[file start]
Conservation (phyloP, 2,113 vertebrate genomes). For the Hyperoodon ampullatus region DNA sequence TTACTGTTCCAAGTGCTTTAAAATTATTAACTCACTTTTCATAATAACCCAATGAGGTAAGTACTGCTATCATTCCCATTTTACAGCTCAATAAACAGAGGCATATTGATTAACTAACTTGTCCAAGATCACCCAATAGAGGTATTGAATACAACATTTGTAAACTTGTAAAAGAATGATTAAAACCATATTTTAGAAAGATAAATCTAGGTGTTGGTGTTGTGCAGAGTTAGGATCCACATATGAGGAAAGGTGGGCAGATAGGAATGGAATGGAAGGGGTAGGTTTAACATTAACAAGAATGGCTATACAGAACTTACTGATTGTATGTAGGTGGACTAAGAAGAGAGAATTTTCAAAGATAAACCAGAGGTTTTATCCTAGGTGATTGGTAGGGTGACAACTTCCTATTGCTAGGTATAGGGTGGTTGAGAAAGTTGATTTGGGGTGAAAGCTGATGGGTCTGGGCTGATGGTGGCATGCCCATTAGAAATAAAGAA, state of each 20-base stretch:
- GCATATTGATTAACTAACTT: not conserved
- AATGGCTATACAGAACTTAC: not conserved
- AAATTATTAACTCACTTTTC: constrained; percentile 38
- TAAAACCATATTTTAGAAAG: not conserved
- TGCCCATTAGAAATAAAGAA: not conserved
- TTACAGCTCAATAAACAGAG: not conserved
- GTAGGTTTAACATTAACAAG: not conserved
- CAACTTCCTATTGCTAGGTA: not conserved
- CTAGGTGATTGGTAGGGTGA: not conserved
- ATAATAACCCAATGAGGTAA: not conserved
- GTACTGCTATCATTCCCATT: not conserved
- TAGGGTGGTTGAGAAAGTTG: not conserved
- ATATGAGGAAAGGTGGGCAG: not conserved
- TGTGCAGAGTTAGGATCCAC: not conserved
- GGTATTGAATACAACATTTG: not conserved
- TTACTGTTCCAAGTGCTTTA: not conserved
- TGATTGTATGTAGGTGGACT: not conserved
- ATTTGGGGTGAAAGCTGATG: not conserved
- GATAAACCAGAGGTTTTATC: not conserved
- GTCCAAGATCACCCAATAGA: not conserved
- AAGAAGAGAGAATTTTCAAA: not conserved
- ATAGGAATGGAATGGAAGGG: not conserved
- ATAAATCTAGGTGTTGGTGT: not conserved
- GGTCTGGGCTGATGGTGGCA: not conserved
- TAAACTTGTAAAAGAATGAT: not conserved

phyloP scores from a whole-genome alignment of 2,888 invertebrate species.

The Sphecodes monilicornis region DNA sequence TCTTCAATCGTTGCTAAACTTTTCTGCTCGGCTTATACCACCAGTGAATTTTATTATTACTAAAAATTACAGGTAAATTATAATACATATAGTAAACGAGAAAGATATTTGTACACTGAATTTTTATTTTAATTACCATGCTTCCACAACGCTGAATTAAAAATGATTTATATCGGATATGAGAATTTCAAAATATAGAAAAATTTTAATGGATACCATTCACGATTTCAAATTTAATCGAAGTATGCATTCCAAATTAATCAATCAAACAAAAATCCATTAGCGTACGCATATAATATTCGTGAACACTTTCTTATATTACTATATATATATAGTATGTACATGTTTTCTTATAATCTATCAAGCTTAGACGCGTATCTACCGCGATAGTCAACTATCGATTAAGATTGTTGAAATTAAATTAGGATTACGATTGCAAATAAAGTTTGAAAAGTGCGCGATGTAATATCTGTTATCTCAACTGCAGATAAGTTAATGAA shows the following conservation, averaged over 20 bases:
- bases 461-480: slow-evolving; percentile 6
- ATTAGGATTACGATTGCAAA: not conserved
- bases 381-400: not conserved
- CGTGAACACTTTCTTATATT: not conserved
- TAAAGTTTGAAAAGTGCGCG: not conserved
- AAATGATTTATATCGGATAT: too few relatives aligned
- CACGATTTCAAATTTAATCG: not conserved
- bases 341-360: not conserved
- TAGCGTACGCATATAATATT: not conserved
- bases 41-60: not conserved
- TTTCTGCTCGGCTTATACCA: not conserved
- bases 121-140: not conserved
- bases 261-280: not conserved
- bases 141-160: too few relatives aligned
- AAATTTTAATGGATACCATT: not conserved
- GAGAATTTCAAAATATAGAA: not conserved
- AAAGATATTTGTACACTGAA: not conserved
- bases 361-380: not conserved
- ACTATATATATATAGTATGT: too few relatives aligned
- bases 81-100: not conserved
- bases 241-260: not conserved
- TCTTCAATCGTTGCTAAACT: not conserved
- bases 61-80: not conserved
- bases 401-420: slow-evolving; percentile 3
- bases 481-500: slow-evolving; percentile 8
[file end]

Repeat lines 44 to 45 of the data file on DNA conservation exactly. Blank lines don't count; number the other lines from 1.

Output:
- GAGAATTTCAAAATATAGAA: not conserved
- AAAGATATTTGTACACTGAA: not conserved